Yet having made these record smashing decisions, the government departments, along with The Pensions Regulator (TPR), had the difficult challenge of working through the detail and the impact it has on employers and their employees.
Given the scale of the challenge, it’s no surprise that many employers are wondering how to manage their business through this crisis and do the right thing for their employees.
Pensions may not have been at the top of the priority list. However, both the Government and TPR have confirmed that automatic enrolment legislation will stay as it is.
Employers should keep on going
Firstly, this means your workplace clients will need to keep enrolling eligible jobholders into their pension scheme. They'll also need to carry on calculating and paying contributions as normal. And whilst the regulator has indicated they may be more pragmatic and flexible in their enforcement regime at this difficult time, it’s clear they’re still expecting contributions to be made.
Although the Job Retention Scheme portal is open and some payments have already been made, we know there are some employers who are struggling to make their contributions right now, due to the gap between when the contributions need to be paid and when the payments are received from the Job Retention Scheme.
If your workplace clients find themselves in this situation, here's a few steps to follow which could help minimise problems further down the line:
- Keep assessing the workforce and calculating contributions – even if they can’t afford to pay the contribution now. The regulator will still expect eligible employees to be enrolled into the pension scheme, and the usual enrolment information and opt out rights will need to be issued.
TPR will also expect the right contributions to be paid, even if they’re delayed. If your workplace clients do this as they go and keep good records, it will save them lots of work in the long run. It also helps us, or any trustees, keep the scheme records up to date.
- Communicate with employees – it's important to communicate with employees, particularly when their pay or benefits, including pension contributions are being altered.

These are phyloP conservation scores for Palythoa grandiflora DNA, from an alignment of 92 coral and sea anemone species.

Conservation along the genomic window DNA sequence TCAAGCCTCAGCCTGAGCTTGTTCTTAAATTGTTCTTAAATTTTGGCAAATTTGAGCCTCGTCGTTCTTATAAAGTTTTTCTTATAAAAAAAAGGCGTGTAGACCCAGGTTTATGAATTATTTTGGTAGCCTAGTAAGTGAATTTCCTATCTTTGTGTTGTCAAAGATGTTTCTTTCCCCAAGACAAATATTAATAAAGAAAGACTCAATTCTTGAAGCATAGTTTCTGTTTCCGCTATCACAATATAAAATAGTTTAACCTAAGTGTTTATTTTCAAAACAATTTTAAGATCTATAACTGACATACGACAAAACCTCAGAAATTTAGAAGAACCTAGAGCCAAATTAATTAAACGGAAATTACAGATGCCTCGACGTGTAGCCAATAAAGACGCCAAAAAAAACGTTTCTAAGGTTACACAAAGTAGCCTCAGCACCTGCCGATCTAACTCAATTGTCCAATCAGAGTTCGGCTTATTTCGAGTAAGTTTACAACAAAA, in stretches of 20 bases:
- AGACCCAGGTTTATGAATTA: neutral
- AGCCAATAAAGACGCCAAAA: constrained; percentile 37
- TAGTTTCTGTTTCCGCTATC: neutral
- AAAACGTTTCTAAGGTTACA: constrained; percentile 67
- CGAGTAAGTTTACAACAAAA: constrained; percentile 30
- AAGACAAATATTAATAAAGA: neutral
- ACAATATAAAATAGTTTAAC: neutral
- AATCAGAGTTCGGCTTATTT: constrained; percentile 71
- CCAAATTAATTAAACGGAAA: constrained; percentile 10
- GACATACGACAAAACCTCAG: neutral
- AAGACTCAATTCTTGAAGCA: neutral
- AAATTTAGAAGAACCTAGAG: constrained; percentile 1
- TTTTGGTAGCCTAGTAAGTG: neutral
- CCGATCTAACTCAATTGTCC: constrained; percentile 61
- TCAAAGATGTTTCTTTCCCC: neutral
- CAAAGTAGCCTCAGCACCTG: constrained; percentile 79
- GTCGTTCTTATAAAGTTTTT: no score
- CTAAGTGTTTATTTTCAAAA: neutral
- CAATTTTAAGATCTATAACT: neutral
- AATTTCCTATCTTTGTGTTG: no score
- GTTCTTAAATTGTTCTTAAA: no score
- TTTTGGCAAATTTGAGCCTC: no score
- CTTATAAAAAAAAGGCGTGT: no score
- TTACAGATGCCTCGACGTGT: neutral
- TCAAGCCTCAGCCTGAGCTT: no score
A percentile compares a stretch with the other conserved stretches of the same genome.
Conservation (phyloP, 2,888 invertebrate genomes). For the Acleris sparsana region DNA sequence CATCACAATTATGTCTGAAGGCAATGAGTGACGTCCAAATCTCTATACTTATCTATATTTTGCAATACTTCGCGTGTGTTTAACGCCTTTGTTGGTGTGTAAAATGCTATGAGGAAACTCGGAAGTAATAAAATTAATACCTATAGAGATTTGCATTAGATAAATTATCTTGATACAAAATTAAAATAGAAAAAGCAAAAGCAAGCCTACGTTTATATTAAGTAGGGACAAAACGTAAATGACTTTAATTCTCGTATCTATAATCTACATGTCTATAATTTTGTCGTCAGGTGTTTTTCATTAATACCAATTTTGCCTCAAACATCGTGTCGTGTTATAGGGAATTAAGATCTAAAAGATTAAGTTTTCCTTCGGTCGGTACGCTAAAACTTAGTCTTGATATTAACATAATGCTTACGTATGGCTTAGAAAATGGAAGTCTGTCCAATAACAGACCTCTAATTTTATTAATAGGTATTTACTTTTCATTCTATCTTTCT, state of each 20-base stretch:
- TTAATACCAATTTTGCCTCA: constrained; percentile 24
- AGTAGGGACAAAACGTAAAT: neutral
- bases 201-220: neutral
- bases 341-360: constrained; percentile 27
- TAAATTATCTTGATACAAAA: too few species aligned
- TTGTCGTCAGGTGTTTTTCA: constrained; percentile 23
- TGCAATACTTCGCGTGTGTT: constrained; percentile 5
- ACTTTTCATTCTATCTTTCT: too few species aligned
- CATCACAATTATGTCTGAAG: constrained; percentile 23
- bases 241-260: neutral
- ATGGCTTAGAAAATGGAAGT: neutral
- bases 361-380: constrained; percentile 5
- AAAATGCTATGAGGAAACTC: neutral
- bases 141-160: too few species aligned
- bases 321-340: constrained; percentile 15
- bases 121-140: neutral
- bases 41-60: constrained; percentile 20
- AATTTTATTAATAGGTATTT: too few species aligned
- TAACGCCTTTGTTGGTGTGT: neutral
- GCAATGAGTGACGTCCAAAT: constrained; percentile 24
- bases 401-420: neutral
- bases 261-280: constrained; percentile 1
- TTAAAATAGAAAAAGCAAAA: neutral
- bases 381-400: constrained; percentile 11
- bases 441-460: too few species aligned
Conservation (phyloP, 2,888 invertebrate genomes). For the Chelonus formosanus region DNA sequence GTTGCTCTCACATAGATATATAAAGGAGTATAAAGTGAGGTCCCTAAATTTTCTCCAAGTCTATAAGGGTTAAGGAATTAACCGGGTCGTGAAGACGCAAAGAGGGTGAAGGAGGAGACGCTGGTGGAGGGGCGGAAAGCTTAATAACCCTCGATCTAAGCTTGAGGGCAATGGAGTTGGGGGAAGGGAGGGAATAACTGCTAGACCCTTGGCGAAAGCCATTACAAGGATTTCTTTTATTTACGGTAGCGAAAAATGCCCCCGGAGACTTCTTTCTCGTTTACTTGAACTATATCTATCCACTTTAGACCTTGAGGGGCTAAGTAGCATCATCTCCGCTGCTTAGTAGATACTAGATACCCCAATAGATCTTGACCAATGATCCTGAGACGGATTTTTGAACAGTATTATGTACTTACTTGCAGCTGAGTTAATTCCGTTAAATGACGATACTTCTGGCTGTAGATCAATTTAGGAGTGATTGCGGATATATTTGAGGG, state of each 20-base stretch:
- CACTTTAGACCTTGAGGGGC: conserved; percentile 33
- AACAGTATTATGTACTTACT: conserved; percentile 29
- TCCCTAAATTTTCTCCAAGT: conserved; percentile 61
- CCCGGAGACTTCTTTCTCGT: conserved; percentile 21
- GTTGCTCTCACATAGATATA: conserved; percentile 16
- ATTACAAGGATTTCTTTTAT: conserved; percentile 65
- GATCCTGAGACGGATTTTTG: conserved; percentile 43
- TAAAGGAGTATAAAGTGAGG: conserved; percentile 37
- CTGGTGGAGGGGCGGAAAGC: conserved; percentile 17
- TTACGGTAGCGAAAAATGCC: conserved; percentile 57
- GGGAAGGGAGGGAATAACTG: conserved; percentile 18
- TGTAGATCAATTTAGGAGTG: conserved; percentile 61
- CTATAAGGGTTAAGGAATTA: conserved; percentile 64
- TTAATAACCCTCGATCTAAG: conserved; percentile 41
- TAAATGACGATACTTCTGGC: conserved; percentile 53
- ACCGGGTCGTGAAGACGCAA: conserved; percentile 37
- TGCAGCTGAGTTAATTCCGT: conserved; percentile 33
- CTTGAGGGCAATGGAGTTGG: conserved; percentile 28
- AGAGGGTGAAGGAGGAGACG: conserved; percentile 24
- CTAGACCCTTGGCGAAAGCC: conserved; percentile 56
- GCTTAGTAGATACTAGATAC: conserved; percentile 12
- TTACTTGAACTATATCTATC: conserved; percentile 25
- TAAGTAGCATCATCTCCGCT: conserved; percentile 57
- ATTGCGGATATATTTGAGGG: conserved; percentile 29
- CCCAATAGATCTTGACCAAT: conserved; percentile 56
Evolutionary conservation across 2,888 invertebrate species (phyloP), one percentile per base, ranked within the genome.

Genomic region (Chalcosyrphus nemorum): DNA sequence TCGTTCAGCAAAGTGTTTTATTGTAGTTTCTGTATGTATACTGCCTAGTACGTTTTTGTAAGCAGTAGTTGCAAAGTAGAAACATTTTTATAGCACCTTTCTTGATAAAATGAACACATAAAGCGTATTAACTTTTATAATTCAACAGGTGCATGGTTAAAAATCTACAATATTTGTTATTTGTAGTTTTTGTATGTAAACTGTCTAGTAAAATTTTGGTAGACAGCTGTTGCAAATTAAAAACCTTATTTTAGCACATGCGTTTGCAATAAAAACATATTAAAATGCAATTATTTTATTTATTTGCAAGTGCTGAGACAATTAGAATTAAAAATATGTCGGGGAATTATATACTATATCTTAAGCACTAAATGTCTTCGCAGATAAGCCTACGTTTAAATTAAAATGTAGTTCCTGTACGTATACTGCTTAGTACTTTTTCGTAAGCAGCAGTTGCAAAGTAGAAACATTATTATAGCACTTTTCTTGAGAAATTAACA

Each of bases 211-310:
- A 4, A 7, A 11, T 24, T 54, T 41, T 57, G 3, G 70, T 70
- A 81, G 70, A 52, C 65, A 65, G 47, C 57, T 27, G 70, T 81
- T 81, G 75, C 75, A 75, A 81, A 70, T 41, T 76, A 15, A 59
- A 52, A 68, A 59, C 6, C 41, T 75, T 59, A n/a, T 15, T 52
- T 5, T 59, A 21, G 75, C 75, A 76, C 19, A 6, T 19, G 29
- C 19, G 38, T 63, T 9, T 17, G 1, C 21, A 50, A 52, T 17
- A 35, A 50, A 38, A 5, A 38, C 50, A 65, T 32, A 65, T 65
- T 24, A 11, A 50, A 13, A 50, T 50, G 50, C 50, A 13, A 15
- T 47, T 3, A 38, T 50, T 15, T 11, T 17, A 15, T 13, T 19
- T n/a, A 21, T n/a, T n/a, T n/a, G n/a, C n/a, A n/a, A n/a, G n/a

For example, if workplace client's currently paying more than the minimum employer contribution and they're considering reducing this, they'll need to let employees know in advance.
There’s usually a formal consultation process around this for larger employers, however the regulator has relaxed this just now and issued guidance instead. Changing employment rights, including any salary exchange agreements can be a complex area in contract and pensions law and getting financial or legal advice can help.
- Get help and support, don’t just stop direct debits. If your workplace clients are concerned about making their contributions, they should speak to you or get in touch with Royal London.
We can work with you and your client to agree a payment plan which could help bridge the gap between when the contribution's due to be paid and receiving their grant from the scheme. This will help keep them onside with the regulator, help them plan effectively and save time and effort in future. If the scheme has trustees or an employee representative committee, it's also worth speaking to them.
- If in doubt, speak to TPR. It’s best to make the regulator aware of any issues as they should be able to advise your client on the best course of action.
This is clearly a difficult time for everyone, and given the restrictions, it can feel isolating too. If your workplace clients need support, they can contact TPR. We're also here to help where we can.